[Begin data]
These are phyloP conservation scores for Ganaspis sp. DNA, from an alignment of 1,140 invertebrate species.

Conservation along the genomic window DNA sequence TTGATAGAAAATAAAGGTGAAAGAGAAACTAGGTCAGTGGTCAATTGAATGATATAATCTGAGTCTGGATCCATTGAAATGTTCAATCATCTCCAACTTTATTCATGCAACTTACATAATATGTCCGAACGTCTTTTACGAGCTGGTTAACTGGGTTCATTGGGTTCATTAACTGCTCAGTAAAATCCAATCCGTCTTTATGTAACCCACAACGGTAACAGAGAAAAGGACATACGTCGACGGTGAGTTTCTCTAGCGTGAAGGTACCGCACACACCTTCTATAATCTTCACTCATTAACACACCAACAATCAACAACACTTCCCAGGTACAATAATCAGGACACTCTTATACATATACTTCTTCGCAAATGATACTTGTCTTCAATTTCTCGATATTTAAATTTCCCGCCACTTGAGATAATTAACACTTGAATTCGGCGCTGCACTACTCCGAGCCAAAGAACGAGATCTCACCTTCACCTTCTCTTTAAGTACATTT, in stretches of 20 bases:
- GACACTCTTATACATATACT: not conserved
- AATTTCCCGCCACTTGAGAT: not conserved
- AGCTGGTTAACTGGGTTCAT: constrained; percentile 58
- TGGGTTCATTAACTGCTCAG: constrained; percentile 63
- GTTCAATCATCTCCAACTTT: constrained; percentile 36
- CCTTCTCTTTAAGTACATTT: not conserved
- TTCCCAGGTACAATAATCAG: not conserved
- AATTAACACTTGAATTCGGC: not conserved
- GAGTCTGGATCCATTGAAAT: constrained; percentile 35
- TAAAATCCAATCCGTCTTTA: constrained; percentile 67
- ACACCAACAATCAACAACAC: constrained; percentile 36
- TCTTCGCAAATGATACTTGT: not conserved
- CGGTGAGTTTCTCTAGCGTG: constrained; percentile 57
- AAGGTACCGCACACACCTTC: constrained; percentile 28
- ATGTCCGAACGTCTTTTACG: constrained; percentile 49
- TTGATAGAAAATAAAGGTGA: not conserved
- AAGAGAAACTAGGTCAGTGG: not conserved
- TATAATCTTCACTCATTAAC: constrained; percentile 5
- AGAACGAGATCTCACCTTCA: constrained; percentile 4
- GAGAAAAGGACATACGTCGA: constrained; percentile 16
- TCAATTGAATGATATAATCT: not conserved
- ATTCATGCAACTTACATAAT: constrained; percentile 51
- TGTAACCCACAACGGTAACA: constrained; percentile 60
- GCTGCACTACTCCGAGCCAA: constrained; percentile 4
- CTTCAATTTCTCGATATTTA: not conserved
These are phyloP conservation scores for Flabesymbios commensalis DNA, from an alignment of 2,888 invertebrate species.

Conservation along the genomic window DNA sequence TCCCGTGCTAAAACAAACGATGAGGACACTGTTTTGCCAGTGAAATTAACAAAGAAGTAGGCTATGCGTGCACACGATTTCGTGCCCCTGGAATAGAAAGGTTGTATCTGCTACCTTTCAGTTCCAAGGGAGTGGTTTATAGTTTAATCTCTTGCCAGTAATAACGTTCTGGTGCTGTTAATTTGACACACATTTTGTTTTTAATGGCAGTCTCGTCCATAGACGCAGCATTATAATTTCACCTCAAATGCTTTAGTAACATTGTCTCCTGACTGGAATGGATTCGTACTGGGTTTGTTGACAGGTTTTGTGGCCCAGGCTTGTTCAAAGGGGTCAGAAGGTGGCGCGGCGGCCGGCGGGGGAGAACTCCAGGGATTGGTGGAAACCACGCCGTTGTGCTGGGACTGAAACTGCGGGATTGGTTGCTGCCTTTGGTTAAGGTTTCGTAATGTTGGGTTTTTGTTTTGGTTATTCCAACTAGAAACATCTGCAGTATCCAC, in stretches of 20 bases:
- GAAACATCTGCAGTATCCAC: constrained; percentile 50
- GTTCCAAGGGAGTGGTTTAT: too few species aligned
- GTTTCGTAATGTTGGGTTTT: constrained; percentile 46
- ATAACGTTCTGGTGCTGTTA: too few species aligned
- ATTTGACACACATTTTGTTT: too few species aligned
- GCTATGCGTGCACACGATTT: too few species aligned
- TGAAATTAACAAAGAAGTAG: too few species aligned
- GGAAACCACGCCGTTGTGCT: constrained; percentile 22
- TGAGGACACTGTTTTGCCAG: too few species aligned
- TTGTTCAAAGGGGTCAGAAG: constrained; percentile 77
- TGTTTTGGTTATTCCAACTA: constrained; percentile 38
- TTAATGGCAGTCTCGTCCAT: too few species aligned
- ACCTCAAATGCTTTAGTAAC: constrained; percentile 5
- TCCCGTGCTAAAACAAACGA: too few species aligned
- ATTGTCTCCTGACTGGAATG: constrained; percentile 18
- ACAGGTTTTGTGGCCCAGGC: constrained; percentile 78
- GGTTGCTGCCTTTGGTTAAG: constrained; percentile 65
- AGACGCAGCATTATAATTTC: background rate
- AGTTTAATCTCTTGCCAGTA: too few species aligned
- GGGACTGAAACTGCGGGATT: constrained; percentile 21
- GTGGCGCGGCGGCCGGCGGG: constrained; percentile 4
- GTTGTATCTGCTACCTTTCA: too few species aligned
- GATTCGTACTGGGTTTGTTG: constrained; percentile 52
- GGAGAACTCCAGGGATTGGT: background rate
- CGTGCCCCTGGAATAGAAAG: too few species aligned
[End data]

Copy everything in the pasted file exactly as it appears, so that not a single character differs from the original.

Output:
These are phyloP conservation scores for Ganaspis sp. DNA, from an alignment of 1,140 invertebrate species.

Conservation along the genomic window DNA sequence TTGATAGAAAATAAAGGTGAAAGAGAAACTAGGTCAGTGGTCAATTGAATGATATAATCTGAGTCTGGATCCATTGAAATGTTCAATCATCTCCAACTTTATTCATGCAACTTACATAATATGTCCGAACGTCTTTTACGAGCTGGTTAACTGGGTTCATTGGGTTCATTAACTGCTCAGTAAAATCCAATCCGTCTTTATGTAACCCACAACGGTAACAGAGAAAAGGACATACGTCGACGGTGAGTTTCTCTAGCGTGAAGGTACCGCACACACCTTCTATAATCTTCACTCATTAACACACCAACAATCAACAACACTTCCCAGGTACAATAATCAGGACACTCTTATACATATACTTCTTCGCAAATGATACTTGTCTTCAATTTCTCGATATTTAAATTTCCCGCCACTTGAGATAATTAACACTTGAATTCGGCGCTGCACTACTCCGAGCCAAAGAACGAGATCTCACCTTCACCTTCTCTTTAAGTACATTT, in stretches of 20 bases:
- GACACTCTTATACATATACT: not conserved
- AATTTCCCGCCACTTGAGAT: not conserved
- AGCTGGTTAACTGGGTTCAT: constrained; percentile 58
- TGGGTTCATTAACTGCTCAG: constrained; percentile 63
- GTTCAATCATCTCCAACTTT: constrained; percentile 36
- CCTTCTCTTTAAGTACATTT: not conserved
- TTCCCAGGTACAATAATCAG: not conserved
- AATTAACACTTGAATTCGGC: not conserved
- GAGTCTGGATCCATTGAAAT: constrained; percentile 35
- TAAAATCCAATCCGTCTTTA: constrained; percentile 67
- ACACCAACAATCAACAACAC: constrained; percentile 36
- TCTTCGCAAATGATACTTGT: not conserved
- CGGTGAGTTTCTCTAGCGTG: constrained; percentile 57
- AAGGTACCGCACACACCTTC: constrained; percentile 28
- ATGTCCGAACGTCTTTTACG: constrained; percentile 49
- TTGATAGAAAATAAAGGTGA: not conserved
- AAGAGAAACTAGGTCAGTGG: not conserved
- TATAATCTTCACTCATTAAC: constrained; percentile 5
- AGAACGAGATCTCACCTTCA: constrained; percentile 4
- GAGAAAAGGACATACGTCGA: constrained; percentile 16
- TCAATTGAATGATATAATCT: not conserved
- ATTCATGCAACTTACATAAT: constrained; percentile 51
- TGTAACCCACAACGGTAACA: constrained; percentile 60
- GCTGCACTACTCCGAGCCAA: constrained; percentile 4
- CTTCAATTTCTCGATATTTA: not conserved
These are phyloP conservation scores for Flabesymbios commensalis DNA, from an alignment of 2,888 invertebrate species.

Conservation along the genomic window DNA sequence TCCCGTGCTAAAACAAACGATGAGGACACTGTTTTGCCAGTGAAATTAACAAAGAAGTAGGCTATGCGTGCACACGATTTCGTGCCCCTGGAATAGAAAGGTTGTATCTGCTACCTTTCAGTTCCAAGGGAGTGGTTTATAGTTTAATCTCTTGCCAGTAATAACGTTCTGGTGCTGTTAATTTGACACACATTTTGTTTTTAATGGCAGTCTCGTCCATAGACGCAGCATTATAATTTCACCTCAAATGCTTTAGTAACATTGTCTCCTGACTGGAATGGATTCGTACTGGGTTTGTTGACAGGTTTTGTGGCCCAGGCTTGTTCAAAGGGGTCAGAAGGTGGCGCGGCGGCCGGCGGGGGAGAACTCCAGGGATTGGTGGAAACCACGCCGTTGTGCTGGGACTGAAACTGCGGGATTGGTTGCTGCCTTTGGTTAAGGTTTCGTAATGTTGGGTTTTTGTTTTGGTTATTCCAACTAGAAACATCTGCAGTATCCAC, in stretches of 20 bases:
- GAAACATCTGCAGTATCCAC: constrained; percentile 50
- GTTCCAAGGGAGTGGTTTAT: too few species aligned
- GTTTCGTAATGTTGGGTTTT: constrained; percentile 46
- ATAACGTTCTGGTGCTGTTA: too few species aligned
- ATTTGACACACATTTTGTTT: too few species aligned
- GCTATGCGTGCACACGATTT: too few species aligned
- TGAAATTAACAAAGAAGTAG: too few species aligned
- GGAAACCACGCCGTTGTGCT: constrained; percentile 22
- TGAGGACACTGTTTTGCCAG: too few species aligned
- TTGTTCAAAGGGGTCAGAAG: constrained; percentile 77
- TGTTTTGGTTATTCCAACTA: constrained; percentile 38
- TTAATGGCAGTCTCGTCCAT: too few species aligned
- ACCTCAAATGCTTTAGTAAC: constrained; percentile 5
- TCCCGTGCTAAAACAAACGA: too few species aligned
- ATTGTCTCCTGACTGGAATG: constrained; percentile 18
- ACAGGTTTTGTGGCCCAGGC: constrained; percentile 78
- GGTTGCTGCCTTTGGTTAAG: constrained; percentile 65
- AGACGCAGCATTATAATTTC: background rate
- AGTTTAATCTCTTGCCAGTA: too few species aligned
- GGGACTGAAACTGCGGGATT: constrained; percentile 21
- GTGGCGCGGCGGCCGGCGGG: constrained; percentile 4
- GTTGTATCTGCTACCTTTCA: too few species aligned
- GATTCGTACTGGGTTTGTTG: constrained; percentile 52
- GGAGAACTCCAGGGATTGGT: background rate
- CGTGCCCCTGGAATAGAAAG: too few species aligned